Joshua Clifton, the driver who was racing down 30th Ave. on October 16th, 2009 when he hit cyclist Hart Godbold, has been sentenced to 7.5 years in prison for felony hit-and-run, filing a false police report (he reported his car stolen after the accident), and driving with a suspended license. Clifton lost control of his car while racing, crossed two oncoming traffic lanes, and hit Godbold who was riding up the hill on the sidewalk. Clifton had been drinking rum before the accident, and had a suspended license due to a previous drunk driving conviction in California.
Click here for WeBikeEugene’s previous coverage of the incident.
The Register-Guard published an article about the conviction on Wednesday which had some shocking new information. Excerpts below: (emphasis mine)
… prosecutor Joann Miller presented reports from California showing that Clifton defied court orders there by continuing to drive after his license was suspended and by repeatedly failing to complete a mandatory prevention program.That pattern continued after he moved to Oregon, Miller said, when police arrested him in 2008 for drunken driving here. He did so again the night he hit Godbold, she said, despite recently attending a Lane County “victim impact panel.”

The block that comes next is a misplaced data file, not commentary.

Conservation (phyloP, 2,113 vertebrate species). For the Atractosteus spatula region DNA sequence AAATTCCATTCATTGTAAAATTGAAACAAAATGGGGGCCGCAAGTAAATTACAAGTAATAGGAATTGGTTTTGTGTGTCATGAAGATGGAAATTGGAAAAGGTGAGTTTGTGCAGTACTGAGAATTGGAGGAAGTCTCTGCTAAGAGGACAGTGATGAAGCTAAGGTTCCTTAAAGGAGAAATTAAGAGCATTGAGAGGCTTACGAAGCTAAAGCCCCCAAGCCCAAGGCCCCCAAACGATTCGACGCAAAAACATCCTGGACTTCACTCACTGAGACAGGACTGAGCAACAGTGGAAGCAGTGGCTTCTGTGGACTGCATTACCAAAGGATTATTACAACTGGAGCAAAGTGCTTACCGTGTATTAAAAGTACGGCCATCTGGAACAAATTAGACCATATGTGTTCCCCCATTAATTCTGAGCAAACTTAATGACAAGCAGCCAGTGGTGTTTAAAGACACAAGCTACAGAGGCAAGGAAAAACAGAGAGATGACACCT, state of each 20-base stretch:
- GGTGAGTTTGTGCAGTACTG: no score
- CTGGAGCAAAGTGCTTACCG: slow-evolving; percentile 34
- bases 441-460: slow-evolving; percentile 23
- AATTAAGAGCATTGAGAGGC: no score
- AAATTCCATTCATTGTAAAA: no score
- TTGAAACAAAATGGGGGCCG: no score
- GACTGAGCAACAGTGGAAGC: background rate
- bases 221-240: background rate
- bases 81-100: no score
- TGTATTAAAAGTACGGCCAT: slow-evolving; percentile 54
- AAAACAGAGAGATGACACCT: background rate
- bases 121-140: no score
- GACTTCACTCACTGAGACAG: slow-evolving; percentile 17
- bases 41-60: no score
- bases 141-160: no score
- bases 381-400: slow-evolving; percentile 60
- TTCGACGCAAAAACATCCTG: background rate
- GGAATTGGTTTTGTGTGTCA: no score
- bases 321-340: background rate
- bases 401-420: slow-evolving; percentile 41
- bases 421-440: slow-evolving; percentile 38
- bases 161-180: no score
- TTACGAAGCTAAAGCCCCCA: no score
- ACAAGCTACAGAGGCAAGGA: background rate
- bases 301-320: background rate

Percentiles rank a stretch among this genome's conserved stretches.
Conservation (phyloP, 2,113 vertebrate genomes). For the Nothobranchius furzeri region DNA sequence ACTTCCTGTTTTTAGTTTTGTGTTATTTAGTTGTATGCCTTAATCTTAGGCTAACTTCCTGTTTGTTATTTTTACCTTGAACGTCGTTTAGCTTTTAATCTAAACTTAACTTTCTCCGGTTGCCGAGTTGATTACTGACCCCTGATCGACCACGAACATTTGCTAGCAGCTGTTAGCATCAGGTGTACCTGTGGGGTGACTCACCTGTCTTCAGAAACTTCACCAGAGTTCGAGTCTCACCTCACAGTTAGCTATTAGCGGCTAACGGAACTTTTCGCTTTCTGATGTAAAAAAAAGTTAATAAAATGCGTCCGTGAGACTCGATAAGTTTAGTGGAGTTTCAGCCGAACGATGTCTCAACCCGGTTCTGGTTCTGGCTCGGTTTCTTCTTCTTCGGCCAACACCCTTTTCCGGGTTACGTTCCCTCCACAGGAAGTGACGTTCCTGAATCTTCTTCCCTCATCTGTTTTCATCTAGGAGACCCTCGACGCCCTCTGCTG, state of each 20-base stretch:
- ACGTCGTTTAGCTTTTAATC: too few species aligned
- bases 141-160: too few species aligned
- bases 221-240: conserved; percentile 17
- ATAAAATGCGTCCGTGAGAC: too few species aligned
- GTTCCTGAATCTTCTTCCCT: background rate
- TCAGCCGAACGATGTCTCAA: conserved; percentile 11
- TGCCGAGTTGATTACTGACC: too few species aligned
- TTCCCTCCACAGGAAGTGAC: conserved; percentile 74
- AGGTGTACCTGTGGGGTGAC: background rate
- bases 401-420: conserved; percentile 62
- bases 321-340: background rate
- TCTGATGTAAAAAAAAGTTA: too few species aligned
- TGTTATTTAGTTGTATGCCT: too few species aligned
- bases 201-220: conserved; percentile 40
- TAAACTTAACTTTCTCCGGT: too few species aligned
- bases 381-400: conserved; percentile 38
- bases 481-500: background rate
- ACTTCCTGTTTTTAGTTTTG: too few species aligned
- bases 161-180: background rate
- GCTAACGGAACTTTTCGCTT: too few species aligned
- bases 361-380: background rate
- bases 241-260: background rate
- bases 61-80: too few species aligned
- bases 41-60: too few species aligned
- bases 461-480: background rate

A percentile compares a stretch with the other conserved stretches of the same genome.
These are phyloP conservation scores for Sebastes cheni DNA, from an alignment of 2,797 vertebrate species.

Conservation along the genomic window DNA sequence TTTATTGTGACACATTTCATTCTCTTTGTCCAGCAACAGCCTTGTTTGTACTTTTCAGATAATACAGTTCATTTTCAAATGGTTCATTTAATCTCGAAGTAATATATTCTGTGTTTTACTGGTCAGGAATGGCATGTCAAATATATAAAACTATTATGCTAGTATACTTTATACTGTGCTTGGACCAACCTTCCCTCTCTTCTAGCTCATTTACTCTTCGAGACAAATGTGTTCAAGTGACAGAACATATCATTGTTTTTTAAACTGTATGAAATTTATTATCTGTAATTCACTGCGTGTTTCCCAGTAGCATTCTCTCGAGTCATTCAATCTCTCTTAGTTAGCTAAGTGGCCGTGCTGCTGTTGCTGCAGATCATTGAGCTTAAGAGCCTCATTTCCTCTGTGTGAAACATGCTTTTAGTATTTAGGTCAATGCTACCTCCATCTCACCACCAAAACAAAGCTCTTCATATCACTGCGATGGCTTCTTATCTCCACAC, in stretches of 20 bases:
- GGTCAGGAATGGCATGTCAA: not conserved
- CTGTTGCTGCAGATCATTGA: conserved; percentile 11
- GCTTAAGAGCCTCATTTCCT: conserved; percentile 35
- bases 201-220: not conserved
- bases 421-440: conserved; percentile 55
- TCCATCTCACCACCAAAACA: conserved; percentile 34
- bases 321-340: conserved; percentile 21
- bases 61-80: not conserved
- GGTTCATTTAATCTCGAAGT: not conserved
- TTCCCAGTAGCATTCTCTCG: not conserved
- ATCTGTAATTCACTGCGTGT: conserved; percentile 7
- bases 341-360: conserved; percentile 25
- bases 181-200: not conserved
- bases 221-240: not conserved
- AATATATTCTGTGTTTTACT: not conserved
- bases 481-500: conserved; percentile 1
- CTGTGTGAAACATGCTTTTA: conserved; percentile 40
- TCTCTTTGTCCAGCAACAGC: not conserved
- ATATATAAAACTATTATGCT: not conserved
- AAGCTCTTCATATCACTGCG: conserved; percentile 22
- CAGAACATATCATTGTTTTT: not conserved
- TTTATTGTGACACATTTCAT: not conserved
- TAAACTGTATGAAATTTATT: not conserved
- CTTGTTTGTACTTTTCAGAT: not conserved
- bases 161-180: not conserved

“He’s been given direct evidence of the impact of drinking and driving,” Miller said. “He saw presentations with six families who lost members to drunk driving. Judges in the past have taken his license away and he still drove, over and over again.”
But the judge agreed with Miller, saying that when Clifton “took off” after the crash, that was a separate act. Given his past arrests, Billings said, he had “no choice but to warehouse” Clifton to protect the public, “because there’s little chance you’re going to change.”
It is clear from the trial and testimony that Clifton was a habitual and unrepentant drunken driver. It is also clear that merely revoking a dangerous driver’s license does little to make the community they live in safer. This incident raises the question: “How did this get so far, and what can be done – short of imprisonment – to prevent dangerous drivers from getting behind the wheel of a car?”
Location of the crash: